By JOSHUA GOODMAN and PATRICK WHITTLE
The U.S. is poised to ban the lucrative trade in shark fins, a move conservationists hope will help protect millions of sharks that are butchered every year to satisfy demand in China and other parts of Asia.
The practice of shark finning, whereby sharks are caught for their fins and their carcasses then dumped back into the ocean, has been banned in U.S. waters for decades. But the U.S. remains a major hub for the brisk trade where the fins of as many as 73 million sharks are cut off around the world each year.
The House and Senate passed identical versions of the proposed ban as part of a broader defense spending bill that President Joe Biden is expected to sign into law. Once he does, it will be illegal for Americans to buy, sell, transport or even possess foreign-caught fins — something ocean conservation activists have long sought.
Every year, American port inspectors seize thousands of dried, foreign-caught shark fins in undeclared shipments headed to China and other parts of Asia where shark fin soup is a delicacy.
“Our ports are no longer open for business for shark fins,” said Gib Brogan, campaign director with the ocean conservation group Oceana. “That will take them out of the supply chain and we expect it to disrupt the global fin market.”
But some scientists who study shark fisheries aren’t so certain. They believe the legislation will have little impact on the trade in shark fins and will only serve to shut down a regulated American fishery for shark meat and other legal products.
U.S. shark fisheries, although small, are well managed, and removing the country from the fin trade could encourage more exploitation of sharks in parts of the world where it’s less sustainable, said Robert Hueter, senior scientist emeritus at Mote Marine Laboratory in Sarasota, Florida.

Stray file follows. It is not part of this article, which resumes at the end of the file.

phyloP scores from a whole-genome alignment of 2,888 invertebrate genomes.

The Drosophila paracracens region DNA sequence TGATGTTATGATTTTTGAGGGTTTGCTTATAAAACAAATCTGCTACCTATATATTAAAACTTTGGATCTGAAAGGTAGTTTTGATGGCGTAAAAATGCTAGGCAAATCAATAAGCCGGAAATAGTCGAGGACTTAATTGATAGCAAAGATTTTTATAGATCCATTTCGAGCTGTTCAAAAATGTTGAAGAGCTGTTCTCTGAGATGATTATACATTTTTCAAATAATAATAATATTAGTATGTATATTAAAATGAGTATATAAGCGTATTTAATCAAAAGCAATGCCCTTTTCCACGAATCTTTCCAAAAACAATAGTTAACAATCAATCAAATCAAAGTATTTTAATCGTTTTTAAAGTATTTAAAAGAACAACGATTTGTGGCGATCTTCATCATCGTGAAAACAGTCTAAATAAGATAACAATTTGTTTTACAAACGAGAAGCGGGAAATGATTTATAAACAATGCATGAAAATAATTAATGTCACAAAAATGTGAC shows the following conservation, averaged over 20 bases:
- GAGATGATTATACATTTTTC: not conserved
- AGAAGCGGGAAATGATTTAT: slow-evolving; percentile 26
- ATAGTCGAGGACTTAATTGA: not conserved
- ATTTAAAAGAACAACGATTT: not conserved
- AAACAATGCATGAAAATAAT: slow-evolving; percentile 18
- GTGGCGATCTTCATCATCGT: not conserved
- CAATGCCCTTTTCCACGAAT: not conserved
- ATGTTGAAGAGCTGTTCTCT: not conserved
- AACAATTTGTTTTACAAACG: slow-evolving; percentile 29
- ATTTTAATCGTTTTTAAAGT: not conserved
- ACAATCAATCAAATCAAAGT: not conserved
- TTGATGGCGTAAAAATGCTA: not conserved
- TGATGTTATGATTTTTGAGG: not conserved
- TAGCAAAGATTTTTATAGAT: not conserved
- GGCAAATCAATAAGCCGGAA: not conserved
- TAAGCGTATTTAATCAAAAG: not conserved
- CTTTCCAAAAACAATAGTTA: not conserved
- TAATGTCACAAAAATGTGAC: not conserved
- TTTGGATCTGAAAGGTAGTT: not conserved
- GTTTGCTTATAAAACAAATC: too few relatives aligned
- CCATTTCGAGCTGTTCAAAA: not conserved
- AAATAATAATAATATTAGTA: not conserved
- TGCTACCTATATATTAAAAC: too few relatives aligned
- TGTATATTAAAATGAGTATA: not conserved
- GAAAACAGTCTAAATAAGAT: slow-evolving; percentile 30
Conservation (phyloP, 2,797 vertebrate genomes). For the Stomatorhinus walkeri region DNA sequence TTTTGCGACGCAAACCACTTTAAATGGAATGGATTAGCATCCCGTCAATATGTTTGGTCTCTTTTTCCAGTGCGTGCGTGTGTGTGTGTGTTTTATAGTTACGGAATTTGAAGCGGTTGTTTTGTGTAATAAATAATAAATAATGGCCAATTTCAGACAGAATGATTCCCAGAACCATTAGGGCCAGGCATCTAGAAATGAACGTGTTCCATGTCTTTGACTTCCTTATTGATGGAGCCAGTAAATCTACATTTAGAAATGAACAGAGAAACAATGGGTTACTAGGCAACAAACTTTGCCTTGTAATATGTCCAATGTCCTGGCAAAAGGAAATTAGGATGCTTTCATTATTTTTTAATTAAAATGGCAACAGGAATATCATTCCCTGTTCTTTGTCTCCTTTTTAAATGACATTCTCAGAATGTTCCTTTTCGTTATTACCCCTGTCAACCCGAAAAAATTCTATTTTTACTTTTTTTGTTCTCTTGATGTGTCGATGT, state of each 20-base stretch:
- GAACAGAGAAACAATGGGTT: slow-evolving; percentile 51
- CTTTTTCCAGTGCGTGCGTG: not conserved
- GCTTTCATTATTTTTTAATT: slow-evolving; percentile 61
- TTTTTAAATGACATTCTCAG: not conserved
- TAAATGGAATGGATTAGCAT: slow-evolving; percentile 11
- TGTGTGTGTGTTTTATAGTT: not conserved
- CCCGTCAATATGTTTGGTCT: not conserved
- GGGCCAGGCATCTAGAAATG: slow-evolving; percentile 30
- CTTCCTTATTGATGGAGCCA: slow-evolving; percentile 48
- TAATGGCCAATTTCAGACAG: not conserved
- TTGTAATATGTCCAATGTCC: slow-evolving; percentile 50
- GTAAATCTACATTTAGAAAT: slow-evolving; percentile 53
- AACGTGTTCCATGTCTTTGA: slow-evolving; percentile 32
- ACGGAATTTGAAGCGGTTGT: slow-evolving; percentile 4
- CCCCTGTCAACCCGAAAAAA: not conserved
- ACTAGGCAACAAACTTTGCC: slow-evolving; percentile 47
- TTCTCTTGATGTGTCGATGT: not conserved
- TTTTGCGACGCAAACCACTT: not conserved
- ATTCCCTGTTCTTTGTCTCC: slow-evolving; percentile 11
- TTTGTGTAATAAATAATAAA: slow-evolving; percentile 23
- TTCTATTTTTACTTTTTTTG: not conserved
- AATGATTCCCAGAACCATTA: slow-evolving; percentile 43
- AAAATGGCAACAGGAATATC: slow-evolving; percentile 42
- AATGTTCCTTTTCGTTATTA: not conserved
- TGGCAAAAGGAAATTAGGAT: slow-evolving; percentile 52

“It’s putting the wrong people out of the fishery, creating opportunities for those that are doing it the wrong way to have more market share,” Hueter said. “People think this is going to solve the problems, and it’s not.”
While not all sharks are killed just for their fins, none of the other shark parts — such as its meat, jaws or skin — can compete with fins in terms of value. Depending on the type of shark, a single pound of fins can fetch hundreds of dollars, making it one of the priciest seafood products by weight.
Kevin Wark, a shark fisherman based in New Jersey, said the new rules have the potential to put fishermen out of business.
“I understand there might be a lot of illegal fishing in the South China Sea and around the world, and there might be a couple incidents in the U.S., but there’s a lot of hardworking, honest guys here,” Wark said.
However, conservationists say the U.S. must act forcefully to encourage other countries to take similar steps, much in the way the U.S. ban on the ivory trade has been pivotal in protecting African elephants. The fin ban, first floated in 2017 by a bipartisan group of lawmakers, is similar to action already taken by Canada.
Overfishing has led to a 71% decline in shark species since the 1970s. The International Union for Conservation of Nature, a Switzerland-based group that tracks wildlife populations, estimates that more than a third of the world’s 500-plus shark species are threatened with extinction.
At an international wildlife conference in Panama last month, governments from around the world extended trade restrictions to more than 90 shark species that are increasingly being hunted not only for their fins, but also their meat, some of which ends up in pet food.